I am fairly certain I am going to get it fixed. I am surprisingly attached to it. If I wasn't swamped with stuff I have to get done before moving, I'd totally consider doing the engine swap myself, or at the very least parting it out myself. I plan on getting my hands on their full assessment tomorrow, especially since I am stuck paying $120 or whatever for the diagnosis. I will be sure to post an update.
     
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  5. Clarke

    Clarke New Member

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    You got me thinking about this and correct me if Im wrong for your model year. If there is an issue with the turbo i.e. carbon build up and or rust would not the turbo shut itself down and create the limp mode thus protecting the engine and all its other components? If so you possible have a couple ways to find out if its just the turbo or the value on the side that controls the operation of the turbo. This might be much cheaper to fix than you think. I'd take that turbo off or drop the exhaust side and see how bad it is. There are rebuild kits for turbo's that are very simple to do with a steady hand and making sure you note each and every step with video and or photos make sure it goes back exactly the way it should. A complete engine failure from turbo failure seems illogical if the turbo is designed to protect the engine...then again I'am learning too.
     
  6. GroovyOne

    GroovyOne New Member

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    It did go into limp mode, but the wrecker driver tried to start it, it ran briefly then there was a loud thunk. I am hoping it is as you described, which would make the most sense. I am hopeful the shop I am takin it to will agree.

    The dealer is claiming the turbo failed catastrophically and flooded the engine with oil.
     
  7. Clarke

    Clarke New Member

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    tow truck driver....ughhhhhhhhhh. Well Im keeping my fingers crossed for you.
     
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  8. GroovyOne

    GroovyOne New Member

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    I called VW of America and they've opened a case. Just to get some more attention to the case I also posted to them on FB. Please like it if you are willing:
    https://www.facebook.com/VW/posts/10156777672775790?__mref=message_bubble

    The Passat got a warranty extension to 100k miles, so maybe they'll do the same. Apparently the dealer has a second vehicle with the same claimed failure.
     
    Last edited: Mar 28, 2016
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  9. GroovyOne

    GroovyOne New Member

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    Update for those following along, the dealer called me this afternoon saying they were working with VWoA and providing information. They expected to get them all the information by tomorrow morning. Hopefully they send the car's entire service history since ALL the recommended maintenance as well as the sunroof work was done there. I was told by VWoA to expect a call by COB today, but I was hoping for more of a resolution. They are working on it though, so that is progress, hopefully good progress.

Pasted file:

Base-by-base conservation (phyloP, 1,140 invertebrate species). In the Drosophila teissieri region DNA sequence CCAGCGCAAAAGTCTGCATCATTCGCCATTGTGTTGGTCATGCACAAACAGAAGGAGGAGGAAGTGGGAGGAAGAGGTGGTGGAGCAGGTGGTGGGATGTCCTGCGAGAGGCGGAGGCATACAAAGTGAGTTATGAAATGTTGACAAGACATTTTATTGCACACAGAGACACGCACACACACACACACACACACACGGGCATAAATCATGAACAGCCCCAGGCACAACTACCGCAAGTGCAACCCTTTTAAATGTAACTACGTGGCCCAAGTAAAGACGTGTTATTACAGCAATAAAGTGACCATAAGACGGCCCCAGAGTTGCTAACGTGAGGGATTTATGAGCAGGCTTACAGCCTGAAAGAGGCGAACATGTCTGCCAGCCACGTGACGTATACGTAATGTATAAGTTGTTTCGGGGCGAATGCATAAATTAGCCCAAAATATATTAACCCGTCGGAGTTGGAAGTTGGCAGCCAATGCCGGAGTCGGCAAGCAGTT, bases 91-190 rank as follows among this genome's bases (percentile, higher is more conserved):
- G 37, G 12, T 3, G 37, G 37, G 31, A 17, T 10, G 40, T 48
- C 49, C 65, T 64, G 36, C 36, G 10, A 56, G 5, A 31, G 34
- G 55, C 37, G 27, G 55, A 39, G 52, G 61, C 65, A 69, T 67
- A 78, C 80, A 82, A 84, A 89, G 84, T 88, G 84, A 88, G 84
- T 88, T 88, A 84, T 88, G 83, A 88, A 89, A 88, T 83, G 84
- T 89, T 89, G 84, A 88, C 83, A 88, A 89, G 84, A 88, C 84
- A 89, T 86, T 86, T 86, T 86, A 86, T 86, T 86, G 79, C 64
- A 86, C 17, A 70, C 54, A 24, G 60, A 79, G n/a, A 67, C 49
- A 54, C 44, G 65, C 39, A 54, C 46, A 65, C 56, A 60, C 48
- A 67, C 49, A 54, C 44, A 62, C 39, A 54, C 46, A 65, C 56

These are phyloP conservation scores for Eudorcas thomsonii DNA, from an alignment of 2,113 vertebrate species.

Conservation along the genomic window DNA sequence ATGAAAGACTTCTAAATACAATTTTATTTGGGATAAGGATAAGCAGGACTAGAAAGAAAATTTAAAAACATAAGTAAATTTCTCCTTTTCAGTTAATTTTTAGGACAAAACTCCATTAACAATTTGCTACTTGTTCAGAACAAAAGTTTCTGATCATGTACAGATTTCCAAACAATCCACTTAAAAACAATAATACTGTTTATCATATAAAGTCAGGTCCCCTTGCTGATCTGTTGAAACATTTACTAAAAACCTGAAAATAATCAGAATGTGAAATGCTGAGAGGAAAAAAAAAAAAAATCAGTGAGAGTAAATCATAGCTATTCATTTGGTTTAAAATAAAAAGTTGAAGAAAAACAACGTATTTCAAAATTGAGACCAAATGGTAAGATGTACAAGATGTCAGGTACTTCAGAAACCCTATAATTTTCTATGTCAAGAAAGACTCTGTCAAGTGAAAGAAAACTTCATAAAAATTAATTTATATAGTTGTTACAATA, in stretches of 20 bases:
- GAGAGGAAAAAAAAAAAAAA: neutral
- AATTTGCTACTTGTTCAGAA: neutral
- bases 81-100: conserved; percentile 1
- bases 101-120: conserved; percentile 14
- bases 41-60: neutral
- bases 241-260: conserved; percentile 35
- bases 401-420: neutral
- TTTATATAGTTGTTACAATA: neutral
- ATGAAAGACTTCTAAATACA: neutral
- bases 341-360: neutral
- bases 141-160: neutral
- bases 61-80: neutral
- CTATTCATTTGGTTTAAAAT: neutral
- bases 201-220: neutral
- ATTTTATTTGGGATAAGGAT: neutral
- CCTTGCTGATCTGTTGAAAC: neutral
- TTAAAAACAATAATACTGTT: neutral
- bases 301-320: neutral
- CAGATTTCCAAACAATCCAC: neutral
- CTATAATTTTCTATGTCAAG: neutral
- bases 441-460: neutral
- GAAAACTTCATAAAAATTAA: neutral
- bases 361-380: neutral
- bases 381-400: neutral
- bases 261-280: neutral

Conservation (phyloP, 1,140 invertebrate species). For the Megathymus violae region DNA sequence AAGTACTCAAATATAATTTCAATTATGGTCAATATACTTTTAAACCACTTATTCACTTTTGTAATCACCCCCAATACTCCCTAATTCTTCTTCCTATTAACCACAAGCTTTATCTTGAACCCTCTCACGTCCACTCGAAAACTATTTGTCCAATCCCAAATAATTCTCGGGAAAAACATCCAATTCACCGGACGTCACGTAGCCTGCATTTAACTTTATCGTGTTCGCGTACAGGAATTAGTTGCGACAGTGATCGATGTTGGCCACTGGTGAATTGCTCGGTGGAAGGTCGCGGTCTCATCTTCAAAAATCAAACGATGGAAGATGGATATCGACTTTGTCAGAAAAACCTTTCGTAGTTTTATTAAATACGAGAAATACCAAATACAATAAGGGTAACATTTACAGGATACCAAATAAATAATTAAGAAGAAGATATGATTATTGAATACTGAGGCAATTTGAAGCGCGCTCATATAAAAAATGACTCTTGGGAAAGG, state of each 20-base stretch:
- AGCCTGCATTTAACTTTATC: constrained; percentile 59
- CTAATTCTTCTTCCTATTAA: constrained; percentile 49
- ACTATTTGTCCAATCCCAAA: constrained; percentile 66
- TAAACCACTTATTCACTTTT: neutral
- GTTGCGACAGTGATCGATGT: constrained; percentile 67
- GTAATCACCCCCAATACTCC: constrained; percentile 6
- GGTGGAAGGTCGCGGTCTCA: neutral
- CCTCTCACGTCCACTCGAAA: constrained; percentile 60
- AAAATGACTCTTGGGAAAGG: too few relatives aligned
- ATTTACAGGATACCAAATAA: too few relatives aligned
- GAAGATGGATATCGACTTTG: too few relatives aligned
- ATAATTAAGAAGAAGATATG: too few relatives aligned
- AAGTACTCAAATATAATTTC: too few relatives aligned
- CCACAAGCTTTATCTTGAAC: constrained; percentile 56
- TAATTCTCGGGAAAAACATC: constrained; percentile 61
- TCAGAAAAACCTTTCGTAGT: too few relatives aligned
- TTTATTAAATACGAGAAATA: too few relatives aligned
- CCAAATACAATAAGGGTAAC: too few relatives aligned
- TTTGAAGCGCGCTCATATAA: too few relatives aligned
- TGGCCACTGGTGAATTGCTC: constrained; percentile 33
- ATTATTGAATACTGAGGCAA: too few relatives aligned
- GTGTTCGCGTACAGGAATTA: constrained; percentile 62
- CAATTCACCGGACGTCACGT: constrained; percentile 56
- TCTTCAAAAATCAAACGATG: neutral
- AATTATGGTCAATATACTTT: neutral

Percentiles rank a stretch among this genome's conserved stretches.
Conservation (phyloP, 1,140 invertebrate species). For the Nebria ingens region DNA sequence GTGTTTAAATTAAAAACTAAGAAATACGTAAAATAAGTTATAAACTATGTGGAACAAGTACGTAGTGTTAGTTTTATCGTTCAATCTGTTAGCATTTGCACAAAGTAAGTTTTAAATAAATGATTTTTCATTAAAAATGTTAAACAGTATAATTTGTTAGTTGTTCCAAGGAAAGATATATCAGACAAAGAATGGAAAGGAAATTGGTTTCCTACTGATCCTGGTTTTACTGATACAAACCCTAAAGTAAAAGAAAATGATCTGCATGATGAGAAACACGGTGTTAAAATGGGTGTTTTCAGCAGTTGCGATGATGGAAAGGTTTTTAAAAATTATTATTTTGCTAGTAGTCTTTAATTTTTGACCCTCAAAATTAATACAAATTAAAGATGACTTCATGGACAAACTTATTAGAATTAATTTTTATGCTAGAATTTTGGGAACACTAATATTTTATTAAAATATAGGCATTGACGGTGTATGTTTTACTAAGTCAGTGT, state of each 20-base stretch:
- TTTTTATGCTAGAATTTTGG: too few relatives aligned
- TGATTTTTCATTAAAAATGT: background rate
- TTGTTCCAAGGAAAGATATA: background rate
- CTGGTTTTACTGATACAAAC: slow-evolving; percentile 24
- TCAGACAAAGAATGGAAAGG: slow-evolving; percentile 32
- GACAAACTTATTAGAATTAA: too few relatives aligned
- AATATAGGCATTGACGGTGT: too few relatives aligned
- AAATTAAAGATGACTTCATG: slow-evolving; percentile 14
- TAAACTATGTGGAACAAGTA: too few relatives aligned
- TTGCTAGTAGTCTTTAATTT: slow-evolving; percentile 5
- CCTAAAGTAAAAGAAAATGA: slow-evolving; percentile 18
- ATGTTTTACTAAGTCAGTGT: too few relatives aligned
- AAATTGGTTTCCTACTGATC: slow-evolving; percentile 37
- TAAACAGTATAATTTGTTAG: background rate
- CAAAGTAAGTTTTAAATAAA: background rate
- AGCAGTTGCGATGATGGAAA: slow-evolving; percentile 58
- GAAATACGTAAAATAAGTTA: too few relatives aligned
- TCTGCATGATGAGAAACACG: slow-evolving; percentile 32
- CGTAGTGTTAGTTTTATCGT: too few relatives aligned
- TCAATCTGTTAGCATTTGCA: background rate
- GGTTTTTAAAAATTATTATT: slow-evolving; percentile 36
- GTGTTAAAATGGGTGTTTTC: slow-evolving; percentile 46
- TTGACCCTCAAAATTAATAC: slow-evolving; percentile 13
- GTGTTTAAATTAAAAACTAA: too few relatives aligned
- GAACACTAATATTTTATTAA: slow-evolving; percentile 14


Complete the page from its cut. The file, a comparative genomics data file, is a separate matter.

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  10. Clarke

    Clarke New Member

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  11. GroovyOne

    GroovyOne New Member

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    Update for Wednesday, I talked to Cory at VWoA and they have offered to cover half the repair cost, which is substantial. I spoke with the dealer and gave the go ahead on the work.

    So, in under 2 weeks or so, I should have a 97k+ mile VW with a brand new engine and turbo. Hopefully it will go at least another 97k miles!

    For a 97k+ mile car, the failure is still disappointing, but the offer still is a huge help. I would have liked to take it to the guys at Das Autohaus to get the full explanation of what happened, but just under $5k for the new engine, turbo and all related parts is not bad. I am also on a tight schedule since I am moving in about 3 weeks, and they should have it done in under 2.
     
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  12. Clarke

    Clarke New Member

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    sounds great
     
  13. GroovyOne

    GroovyOne New Member

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    Now they claim the entire EGR system is screwed too.

    Total repair bill without VWoA assistance is staggeringly over $15,000 on a car I paid $28,000 for 7 years ago.

    $15,000 repair bill on a car worth about $6,000 thanks to VW diesel mess and due to a failed $900 turbo??

    I have not been able to check out the damage myself since I work on the opposite side of town, and by the time I get down here it is late.